Alpine Capital Research commentary for the second quarter ended June 30, 2018.
In our January 2014 commentary, we made the following observations:
- The 2013 stock market in our opinion crossed the threshold into the realm of unreasonably high prices from the more comfortable confines of reasonably high prices.
- Our equity portfolios are almost certain to under-perform the market significantly in the short term if prices continue rising at their current rapid trajectory.
- We do not know how long this bull market will run but jumping on the bandwagon today for overall price gains is in our opinion a speculative undertaking with Las Vegas type odds.
More than four years later, the bull market is still running, and our view is the same with two minor variations. Stock prices are now firmly within the realm of “unreasonably high”. ACR’s two main strategies operating since 2014 have under-performed modestly rather than significantly. And we still do not know how long this bull will run.
What we do know is the math and its implications for long-term returns. The table below shows how the stock market, as represented by the S&P 500, performed compared to the underlying fundamentals since 2013.
While corporate earnings growth was sound – near its long-term average – stock price gains were the real star, rising more than earnings by nearly 20%. The following chart shows the valuation ramifications of prices rising faster than earnings.
The well-known Shiller CAPE and the ACR CAPE both apply a cyclical adjustment factor to “as reported earnings”. The Shiller CAPE applies a ten-year inflation-adjusted average, and the ACR CAPE applies an inflation-adjusted least squares trend line. Most of the time, the two approaches provide nearly the same P/E. However, they diverged in the 1990s with the Shiller CAPE showing that prices were exceedingly high during the dot-com bubble. ACR’s work suggests that Shiller’s CAPE understated earnings and therefore over-stated P/Es in the late 1990s (see Appendix for further details).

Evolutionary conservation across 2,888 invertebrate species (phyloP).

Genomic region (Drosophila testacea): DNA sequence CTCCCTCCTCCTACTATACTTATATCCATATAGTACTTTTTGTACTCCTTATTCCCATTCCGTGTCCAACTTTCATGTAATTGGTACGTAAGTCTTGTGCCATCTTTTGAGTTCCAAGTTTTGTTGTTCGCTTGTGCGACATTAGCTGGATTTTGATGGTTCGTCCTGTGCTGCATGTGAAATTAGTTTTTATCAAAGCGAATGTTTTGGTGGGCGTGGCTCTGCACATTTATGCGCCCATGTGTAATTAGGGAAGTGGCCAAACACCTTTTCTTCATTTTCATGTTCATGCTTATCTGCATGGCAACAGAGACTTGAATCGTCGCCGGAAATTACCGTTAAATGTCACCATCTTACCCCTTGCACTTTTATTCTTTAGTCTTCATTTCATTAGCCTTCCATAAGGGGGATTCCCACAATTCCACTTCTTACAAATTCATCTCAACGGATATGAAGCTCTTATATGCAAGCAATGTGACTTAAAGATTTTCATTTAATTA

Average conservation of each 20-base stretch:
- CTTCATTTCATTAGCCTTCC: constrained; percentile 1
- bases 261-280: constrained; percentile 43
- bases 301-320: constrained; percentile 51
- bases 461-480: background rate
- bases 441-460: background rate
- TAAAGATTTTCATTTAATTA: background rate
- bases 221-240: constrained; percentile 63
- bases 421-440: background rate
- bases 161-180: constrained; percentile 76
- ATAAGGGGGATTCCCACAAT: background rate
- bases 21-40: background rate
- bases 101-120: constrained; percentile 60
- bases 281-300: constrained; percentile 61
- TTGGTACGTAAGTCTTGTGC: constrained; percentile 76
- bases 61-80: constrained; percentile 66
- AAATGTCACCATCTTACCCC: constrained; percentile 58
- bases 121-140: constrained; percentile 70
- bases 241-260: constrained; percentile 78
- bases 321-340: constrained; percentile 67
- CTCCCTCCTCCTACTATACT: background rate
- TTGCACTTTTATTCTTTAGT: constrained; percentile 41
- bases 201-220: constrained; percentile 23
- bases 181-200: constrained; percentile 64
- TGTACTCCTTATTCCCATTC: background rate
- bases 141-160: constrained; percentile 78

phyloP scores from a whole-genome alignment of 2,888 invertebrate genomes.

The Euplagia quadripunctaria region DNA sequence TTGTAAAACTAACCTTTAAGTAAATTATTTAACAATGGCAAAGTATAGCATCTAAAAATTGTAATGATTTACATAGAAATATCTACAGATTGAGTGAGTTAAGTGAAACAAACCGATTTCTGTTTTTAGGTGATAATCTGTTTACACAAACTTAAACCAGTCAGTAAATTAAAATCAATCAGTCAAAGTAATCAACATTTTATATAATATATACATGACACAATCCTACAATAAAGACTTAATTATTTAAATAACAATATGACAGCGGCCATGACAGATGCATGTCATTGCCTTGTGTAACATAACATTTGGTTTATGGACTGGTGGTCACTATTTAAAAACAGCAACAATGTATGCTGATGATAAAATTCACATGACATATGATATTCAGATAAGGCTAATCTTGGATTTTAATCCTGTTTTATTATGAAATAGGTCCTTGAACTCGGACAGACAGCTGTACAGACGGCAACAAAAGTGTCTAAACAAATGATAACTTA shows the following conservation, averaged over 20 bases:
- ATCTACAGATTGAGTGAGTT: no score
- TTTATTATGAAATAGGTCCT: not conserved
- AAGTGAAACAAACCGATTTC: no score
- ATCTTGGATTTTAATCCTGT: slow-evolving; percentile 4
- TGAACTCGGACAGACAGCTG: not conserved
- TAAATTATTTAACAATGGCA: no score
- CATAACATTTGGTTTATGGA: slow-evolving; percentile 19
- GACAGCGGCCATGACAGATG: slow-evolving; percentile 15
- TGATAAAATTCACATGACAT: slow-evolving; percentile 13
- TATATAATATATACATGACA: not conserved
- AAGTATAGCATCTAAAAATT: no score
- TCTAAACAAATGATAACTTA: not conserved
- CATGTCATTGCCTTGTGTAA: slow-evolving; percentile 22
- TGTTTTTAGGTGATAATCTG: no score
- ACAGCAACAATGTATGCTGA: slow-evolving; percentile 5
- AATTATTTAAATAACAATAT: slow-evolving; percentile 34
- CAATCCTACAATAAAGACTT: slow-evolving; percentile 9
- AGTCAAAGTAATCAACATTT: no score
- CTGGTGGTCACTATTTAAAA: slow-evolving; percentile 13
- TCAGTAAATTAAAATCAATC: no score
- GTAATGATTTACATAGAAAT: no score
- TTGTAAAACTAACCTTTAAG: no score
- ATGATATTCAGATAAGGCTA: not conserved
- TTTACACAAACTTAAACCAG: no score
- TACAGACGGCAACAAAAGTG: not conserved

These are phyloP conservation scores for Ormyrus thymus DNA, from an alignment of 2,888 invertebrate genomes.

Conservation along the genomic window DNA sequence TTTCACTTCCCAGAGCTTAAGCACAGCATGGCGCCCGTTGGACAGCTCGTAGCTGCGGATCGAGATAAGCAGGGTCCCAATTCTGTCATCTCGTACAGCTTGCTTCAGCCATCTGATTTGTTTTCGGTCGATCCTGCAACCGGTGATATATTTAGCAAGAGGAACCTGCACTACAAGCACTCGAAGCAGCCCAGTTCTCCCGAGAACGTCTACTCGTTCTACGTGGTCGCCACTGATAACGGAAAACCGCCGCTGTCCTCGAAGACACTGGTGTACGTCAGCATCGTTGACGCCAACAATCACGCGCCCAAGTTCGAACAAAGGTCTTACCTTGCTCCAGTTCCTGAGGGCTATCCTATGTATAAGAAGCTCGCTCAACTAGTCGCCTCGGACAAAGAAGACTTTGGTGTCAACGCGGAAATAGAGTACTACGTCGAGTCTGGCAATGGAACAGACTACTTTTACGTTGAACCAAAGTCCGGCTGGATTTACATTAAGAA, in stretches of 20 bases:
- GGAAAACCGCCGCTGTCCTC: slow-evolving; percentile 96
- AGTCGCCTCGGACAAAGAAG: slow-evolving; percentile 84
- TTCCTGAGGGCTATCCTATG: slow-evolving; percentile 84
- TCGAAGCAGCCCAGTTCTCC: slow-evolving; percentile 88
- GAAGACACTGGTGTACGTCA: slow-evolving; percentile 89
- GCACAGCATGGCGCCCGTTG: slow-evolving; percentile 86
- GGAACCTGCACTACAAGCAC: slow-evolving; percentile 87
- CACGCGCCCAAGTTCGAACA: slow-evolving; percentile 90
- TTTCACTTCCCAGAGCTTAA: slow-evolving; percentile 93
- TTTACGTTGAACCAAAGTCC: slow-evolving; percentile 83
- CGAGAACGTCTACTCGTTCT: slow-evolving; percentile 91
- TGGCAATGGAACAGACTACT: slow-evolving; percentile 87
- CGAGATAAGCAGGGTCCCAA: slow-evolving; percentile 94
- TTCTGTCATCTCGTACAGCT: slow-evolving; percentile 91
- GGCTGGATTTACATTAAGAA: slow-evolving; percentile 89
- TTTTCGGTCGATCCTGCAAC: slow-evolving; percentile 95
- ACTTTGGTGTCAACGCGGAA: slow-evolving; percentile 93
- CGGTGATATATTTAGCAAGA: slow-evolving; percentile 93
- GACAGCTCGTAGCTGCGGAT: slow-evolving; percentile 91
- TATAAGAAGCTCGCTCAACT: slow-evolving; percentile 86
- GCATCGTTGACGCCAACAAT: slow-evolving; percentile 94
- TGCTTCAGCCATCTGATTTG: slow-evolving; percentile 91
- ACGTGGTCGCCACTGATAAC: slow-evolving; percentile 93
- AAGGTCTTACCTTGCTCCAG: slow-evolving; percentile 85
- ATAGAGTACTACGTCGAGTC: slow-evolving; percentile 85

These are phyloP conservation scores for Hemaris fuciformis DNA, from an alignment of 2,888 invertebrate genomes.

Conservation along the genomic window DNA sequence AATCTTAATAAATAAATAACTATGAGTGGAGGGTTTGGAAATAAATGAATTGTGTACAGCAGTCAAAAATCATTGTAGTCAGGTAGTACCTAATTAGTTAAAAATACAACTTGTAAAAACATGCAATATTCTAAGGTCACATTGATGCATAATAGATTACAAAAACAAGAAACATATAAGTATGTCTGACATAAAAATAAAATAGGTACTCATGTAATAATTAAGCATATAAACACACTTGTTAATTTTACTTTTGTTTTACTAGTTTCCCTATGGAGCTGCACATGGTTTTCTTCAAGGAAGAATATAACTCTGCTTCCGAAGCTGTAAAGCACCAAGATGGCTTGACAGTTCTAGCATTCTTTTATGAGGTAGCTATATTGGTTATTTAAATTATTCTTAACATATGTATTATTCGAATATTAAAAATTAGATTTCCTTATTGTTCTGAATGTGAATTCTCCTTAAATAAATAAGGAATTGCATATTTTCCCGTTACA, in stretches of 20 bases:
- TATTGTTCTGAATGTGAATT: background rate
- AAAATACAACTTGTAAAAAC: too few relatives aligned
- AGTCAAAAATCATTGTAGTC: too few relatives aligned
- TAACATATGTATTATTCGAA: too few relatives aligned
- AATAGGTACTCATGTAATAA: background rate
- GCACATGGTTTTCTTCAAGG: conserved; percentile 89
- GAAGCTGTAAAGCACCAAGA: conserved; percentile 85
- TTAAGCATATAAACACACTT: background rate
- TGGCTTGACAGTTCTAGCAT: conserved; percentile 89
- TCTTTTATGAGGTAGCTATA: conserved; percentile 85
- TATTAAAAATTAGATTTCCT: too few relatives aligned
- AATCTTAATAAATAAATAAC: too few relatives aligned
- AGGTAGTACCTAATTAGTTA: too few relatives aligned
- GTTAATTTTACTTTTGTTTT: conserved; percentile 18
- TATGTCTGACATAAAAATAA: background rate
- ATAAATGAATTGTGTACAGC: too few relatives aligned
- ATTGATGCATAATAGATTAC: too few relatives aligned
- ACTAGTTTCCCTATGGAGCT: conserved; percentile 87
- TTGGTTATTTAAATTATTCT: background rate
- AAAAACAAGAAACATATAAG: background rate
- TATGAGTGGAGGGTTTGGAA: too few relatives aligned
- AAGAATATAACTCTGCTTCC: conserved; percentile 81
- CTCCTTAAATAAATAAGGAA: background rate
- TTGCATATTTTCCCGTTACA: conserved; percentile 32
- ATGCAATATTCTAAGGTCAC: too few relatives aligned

If the ACR CAPE paints a more accurate picture, then the late 1920s, the late 1990s, and today rest on nearly the same historically high valuation plateaus. Market pundits seem wary of calling today’s stock market a bubble. Whether you use the “B” word or not, stock prices appear as expensive today as they ever have been relative to earnings power. If that’s not a bubble, then we’re not sure what is.
ACR proposes our own definition of a bubble: a price which implies a high probability of an unsatisfactory return. In round numbers, a U.S. stock market with a CAPE of 32 implies a 3% inflation-adjusted return if current P/Es hold. If P/Es contract to 22 (note that the long-term harmonic mean is 14), the implication is a 0% inflation-adjusted return over ten years. Most investors would probably consider 0% over ten years an unsatisfactory return for the risk of investing in equities.
Fortunately, ACR does not invest in widely held stock or bond market indices. We seek to own a very limited number of holdings which today have very different valuation characteristics than the market. Having different valuation characteristics from the market is likely to produce different returns from the market. Over the last full market cycle, our EQR strategy demonstrates this point.